Background

My professional experience has run the gamut from international diplomacy to courtroom advocacy. I have represented Canada abroad as a diplomat, responsible for political, security, and consular relations. I have advised the Government of Canada on issues of international and constitutional law, co-authored Canada’s brief in the infamous Sidney Jaffe international kidnapping case, instructed Canada’s delegation to NATO, and drafted both new federal legislation and international treaties. As a Federal Crown Attorney, I conducted criminal prosecutions in Toronto’s busiest courtrooms. As a Professor of Law and Journalism, I taught such subjects as defamation, copyright, and criminal procedure. As an award-winning public interest author and journalist, I have written extensively on international relations, human rights, ethics, public policy, and law reform.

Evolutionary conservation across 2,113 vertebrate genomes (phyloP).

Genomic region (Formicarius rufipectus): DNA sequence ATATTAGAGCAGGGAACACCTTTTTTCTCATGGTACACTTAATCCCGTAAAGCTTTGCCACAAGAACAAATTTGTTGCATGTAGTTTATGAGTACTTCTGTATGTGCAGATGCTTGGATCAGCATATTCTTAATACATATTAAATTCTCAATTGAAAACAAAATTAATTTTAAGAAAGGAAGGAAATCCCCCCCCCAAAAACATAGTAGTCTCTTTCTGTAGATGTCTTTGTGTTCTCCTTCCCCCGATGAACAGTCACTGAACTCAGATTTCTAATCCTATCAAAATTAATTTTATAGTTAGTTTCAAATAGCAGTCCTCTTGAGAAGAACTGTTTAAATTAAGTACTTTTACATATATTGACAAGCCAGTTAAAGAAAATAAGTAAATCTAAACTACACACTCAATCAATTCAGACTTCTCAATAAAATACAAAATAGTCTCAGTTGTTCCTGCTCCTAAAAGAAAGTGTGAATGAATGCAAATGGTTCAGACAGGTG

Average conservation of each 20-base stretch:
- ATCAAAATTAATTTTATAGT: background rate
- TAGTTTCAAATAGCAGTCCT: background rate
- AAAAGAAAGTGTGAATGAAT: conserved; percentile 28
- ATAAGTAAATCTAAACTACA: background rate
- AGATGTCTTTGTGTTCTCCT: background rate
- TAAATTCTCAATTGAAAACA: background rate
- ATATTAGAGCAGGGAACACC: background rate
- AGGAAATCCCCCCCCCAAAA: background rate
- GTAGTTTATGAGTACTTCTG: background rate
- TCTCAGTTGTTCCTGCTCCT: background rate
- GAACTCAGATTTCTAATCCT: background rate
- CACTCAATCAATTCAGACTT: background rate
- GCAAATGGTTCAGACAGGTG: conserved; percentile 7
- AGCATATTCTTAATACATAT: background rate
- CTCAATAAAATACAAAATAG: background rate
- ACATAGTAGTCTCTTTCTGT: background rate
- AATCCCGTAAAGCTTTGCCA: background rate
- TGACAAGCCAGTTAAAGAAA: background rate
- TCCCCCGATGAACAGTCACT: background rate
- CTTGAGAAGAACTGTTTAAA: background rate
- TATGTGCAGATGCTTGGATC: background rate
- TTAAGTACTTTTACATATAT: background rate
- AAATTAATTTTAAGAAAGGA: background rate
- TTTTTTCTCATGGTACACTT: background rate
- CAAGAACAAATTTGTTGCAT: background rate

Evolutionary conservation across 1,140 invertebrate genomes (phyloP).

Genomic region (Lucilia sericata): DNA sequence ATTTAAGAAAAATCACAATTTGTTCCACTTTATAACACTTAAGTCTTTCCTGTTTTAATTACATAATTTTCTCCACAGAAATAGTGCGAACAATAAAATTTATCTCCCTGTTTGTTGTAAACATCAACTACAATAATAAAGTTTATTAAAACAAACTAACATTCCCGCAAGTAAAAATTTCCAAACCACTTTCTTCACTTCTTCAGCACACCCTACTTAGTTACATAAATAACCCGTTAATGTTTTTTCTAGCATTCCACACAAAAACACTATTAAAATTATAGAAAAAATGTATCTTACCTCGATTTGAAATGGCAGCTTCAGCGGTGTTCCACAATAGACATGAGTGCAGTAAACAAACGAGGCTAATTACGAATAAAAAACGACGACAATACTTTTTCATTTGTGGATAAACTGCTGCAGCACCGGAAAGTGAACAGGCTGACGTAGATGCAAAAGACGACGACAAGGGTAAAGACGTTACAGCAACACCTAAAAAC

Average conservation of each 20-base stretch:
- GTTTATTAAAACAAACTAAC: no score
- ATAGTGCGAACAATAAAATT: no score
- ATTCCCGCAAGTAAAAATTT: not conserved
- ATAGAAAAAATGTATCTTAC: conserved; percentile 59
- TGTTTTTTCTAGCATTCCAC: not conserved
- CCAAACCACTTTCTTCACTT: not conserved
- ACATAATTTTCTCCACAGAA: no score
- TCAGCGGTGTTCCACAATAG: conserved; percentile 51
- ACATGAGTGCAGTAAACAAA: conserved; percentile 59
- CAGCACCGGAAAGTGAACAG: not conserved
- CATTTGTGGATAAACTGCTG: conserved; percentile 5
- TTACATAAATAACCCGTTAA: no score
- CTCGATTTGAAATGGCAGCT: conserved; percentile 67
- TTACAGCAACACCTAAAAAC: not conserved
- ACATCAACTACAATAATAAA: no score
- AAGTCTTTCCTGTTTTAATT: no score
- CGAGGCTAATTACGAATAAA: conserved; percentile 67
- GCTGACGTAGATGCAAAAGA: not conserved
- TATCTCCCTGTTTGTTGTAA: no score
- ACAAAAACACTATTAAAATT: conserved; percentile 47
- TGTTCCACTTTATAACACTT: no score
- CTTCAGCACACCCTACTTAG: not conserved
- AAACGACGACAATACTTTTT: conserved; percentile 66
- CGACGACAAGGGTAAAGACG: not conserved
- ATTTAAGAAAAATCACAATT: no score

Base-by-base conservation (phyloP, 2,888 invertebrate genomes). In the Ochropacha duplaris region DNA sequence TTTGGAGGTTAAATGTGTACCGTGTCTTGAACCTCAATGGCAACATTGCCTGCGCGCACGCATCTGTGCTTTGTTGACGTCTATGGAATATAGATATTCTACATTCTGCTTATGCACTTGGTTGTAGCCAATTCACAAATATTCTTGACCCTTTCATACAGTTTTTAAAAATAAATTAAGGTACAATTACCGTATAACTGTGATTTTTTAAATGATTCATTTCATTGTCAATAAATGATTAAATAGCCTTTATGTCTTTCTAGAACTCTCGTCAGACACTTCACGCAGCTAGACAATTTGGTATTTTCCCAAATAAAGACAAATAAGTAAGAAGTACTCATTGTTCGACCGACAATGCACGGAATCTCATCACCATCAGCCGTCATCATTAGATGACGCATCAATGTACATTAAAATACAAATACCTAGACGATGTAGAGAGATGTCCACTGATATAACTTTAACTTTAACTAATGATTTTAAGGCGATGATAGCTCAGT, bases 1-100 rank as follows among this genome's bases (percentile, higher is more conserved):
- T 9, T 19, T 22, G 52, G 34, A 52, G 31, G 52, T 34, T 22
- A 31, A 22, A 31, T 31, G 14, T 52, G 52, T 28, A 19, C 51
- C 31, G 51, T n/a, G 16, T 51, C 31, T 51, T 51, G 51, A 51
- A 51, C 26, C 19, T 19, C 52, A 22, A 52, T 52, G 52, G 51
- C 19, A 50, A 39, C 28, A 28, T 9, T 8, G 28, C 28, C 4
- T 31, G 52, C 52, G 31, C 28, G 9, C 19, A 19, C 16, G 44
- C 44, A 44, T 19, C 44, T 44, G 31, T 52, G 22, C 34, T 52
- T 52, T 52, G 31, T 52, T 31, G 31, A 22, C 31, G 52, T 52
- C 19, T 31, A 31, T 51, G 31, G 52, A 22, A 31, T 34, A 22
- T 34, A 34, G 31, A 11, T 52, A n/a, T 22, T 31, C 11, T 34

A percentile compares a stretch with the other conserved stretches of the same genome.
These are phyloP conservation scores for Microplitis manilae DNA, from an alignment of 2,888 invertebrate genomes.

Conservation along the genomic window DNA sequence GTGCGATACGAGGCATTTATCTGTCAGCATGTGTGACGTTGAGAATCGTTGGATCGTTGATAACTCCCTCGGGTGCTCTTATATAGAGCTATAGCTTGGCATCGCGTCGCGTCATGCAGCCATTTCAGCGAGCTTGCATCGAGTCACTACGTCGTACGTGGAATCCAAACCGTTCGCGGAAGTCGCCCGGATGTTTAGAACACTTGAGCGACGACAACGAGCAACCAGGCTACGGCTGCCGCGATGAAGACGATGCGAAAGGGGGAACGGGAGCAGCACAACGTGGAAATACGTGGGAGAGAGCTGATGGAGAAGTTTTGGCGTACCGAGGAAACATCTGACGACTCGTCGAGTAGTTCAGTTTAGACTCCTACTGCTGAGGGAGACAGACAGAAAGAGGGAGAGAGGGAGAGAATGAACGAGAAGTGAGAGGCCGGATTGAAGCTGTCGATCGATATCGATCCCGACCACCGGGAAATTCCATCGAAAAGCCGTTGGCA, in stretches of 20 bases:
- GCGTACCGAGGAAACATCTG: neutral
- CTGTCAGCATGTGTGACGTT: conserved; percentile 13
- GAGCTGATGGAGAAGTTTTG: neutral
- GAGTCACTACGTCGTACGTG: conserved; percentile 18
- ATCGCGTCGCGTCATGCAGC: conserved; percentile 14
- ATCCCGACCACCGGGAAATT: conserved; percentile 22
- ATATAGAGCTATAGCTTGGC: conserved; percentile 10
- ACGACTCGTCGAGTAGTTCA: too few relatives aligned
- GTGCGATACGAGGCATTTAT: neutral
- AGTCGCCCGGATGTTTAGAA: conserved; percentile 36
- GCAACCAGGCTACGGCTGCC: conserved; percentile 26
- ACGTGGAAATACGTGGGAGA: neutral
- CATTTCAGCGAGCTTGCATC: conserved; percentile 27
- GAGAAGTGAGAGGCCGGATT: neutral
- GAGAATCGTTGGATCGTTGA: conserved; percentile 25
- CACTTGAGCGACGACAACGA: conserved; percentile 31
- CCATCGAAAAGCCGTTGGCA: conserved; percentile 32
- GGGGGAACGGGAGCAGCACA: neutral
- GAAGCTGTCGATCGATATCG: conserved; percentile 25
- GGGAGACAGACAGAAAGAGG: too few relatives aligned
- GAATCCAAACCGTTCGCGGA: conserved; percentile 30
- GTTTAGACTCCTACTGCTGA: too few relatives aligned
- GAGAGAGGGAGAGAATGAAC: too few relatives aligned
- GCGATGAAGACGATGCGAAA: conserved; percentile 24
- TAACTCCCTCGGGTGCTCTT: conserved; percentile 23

I am extremely active in my regional community, where I have directed cultural NGOs, founded a successful international film festival (that has thus far screened over 600 feature films to 29,000 people), founded an internationally acclaimed magazine of arts and ideas, and been a candidate for Parliament.

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Candidates I support

Something the LSO does that it should stop doing